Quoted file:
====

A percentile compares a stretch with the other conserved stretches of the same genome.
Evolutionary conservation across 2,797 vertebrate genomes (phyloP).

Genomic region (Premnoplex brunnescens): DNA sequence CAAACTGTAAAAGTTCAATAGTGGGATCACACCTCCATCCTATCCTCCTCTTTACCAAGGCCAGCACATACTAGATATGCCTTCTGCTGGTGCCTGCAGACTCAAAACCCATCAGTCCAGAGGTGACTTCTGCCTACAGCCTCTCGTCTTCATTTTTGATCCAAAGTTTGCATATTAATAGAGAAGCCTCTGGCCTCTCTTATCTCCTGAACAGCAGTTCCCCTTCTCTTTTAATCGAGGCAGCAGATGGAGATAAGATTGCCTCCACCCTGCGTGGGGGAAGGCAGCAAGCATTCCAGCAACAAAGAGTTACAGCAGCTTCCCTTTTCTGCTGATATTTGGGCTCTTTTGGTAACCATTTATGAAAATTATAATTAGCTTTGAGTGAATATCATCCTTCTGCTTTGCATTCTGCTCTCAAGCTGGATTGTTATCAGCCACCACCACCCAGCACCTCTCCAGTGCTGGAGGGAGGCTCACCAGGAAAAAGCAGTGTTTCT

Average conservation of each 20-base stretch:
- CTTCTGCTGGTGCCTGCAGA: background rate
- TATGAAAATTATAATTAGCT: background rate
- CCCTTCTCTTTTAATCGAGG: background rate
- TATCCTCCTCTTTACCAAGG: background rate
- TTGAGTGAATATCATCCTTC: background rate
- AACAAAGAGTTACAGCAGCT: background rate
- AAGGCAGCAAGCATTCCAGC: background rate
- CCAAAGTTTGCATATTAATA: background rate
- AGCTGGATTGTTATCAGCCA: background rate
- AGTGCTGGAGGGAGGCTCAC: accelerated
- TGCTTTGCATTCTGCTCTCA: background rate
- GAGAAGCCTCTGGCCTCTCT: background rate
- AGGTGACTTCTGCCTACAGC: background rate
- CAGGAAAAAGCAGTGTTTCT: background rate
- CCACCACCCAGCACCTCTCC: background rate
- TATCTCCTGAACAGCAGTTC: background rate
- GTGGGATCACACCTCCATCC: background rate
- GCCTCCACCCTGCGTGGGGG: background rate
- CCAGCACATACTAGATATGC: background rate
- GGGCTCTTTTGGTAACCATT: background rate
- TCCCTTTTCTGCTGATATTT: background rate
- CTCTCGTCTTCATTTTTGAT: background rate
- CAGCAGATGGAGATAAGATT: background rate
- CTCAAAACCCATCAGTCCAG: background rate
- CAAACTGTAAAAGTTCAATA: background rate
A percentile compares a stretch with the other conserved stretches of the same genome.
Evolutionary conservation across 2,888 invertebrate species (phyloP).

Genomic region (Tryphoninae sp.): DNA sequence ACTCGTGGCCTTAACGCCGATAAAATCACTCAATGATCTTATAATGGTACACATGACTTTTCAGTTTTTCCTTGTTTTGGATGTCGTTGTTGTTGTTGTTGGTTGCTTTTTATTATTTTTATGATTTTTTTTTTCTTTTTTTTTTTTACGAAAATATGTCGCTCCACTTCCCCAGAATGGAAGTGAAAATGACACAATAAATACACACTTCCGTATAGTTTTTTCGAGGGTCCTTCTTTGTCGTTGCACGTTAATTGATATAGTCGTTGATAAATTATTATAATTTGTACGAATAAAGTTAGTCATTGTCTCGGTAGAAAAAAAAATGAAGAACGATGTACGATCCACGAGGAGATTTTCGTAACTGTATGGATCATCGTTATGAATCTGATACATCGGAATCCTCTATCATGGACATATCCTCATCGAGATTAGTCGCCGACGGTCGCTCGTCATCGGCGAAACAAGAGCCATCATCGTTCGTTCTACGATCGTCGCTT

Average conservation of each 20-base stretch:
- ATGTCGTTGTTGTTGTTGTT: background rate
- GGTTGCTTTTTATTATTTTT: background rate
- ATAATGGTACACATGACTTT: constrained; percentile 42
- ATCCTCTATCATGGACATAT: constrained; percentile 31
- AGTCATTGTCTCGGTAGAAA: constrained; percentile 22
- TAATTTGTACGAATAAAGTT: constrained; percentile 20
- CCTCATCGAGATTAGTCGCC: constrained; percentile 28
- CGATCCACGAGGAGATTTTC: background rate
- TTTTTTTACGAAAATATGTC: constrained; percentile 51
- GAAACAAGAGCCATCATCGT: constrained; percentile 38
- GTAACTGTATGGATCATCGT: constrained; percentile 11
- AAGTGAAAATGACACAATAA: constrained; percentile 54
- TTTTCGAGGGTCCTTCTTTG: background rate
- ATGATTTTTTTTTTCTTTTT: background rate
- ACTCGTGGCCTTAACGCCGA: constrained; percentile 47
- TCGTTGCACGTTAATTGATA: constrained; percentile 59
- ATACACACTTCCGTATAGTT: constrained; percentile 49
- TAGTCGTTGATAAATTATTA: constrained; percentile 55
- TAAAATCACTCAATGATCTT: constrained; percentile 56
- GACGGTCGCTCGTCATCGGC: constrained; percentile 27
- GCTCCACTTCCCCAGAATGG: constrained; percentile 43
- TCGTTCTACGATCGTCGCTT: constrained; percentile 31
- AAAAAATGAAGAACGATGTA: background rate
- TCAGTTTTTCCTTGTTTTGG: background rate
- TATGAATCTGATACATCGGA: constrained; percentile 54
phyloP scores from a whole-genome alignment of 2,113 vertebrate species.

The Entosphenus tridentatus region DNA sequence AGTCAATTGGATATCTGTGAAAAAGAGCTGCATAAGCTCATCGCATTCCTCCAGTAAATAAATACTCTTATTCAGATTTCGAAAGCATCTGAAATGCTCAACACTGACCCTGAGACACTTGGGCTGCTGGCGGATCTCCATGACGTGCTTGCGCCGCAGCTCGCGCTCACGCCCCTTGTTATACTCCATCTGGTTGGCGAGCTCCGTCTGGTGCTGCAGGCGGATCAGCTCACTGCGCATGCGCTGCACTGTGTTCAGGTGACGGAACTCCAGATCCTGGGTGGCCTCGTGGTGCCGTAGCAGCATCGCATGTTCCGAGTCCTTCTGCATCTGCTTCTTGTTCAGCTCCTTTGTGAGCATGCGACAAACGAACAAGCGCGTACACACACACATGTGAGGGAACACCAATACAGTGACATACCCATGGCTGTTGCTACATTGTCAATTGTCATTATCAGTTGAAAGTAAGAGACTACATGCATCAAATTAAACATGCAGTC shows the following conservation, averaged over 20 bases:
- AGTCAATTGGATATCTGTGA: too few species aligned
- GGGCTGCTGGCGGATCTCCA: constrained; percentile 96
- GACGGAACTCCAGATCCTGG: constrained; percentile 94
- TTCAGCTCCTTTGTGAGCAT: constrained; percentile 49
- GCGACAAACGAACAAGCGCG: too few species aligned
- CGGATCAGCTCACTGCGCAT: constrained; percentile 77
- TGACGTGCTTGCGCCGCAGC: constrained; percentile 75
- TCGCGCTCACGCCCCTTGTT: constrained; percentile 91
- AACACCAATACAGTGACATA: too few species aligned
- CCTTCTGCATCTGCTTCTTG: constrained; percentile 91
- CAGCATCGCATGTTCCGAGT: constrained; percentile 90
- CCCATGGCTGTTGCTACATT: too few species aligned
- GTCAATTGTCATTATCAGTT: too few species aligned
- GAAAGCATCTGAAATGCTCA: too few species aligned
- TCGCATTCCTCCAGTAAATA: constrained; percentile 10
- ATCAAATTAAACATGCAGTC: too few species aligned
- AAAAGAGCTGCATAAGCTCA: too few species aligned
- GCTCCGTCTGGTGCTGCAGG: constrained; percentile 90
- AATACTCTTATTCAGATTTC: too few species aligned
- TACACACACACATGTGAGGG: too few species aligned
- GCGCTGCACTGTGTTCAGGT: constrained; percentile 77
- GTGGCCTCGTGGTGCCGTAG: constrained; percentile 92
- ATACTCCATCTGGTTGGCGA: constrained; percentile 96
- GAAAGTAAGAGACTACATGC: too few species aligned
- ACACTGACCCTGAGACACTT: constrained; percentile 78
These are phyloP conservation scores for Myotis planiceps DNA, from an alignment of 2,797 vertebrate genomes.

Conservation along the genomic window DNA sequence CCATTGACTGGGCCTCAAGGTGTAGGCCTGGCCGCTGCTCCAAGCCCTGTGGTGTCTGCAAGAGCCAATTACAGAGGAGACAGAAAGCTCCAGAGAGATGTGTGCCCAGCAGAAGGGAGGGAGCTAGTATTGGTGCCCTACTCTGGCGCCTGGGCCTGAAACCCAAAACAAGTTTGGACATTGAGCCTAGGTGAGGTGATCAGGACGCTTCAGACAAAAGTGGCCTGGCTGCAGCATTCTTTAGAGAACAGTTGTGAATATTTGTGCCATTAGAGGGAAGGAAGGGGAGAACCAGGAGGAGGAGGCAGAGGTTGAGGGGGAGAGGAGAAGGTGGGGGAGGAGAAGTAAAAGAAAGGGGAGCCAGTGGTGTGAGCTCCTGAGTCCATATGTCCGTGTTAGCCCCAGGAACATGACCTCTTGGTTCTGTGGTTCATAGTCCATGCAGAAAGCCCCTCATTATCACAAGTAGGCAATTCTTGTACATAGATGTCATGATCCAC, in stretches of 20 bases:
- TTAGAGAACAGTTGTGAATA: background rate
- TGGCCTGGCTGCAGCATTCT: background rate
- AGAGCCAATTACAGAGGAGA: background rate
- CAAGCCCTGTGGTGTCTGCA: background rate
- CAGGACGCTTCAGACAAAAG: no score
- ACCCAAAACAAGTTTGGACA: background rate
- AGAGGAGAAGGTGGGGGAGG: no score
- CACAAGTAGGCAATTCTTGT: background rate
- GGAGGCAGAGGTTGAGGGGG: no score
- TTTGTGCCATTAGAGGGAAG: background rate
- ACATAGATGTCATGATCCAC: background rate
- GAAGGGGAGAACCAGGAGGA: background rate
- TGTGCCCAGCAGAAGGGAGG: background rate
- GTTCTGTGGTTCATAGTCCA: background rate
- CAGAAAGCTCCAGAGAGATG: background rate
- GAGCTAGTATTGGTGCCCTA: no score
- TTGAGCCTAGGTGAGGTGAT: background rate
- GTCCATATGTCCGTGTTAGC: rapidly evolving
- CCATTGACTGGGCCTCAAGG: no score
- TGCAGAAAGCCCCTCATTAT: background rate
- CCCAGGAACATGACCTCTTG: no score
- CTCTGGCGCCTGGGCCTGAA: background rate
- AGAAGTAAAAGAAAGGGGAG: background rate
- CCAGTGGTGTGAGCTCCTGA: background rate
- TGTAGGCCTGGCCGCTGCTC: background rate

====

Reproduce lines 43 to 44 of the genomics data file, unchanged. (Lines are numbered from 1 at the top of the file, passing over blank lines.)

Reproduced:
- GAAACAAGAGCCATCATCGT: constrained; percentile 38
- GTAACTGTATGGATCATCGT: constrained; percentile 11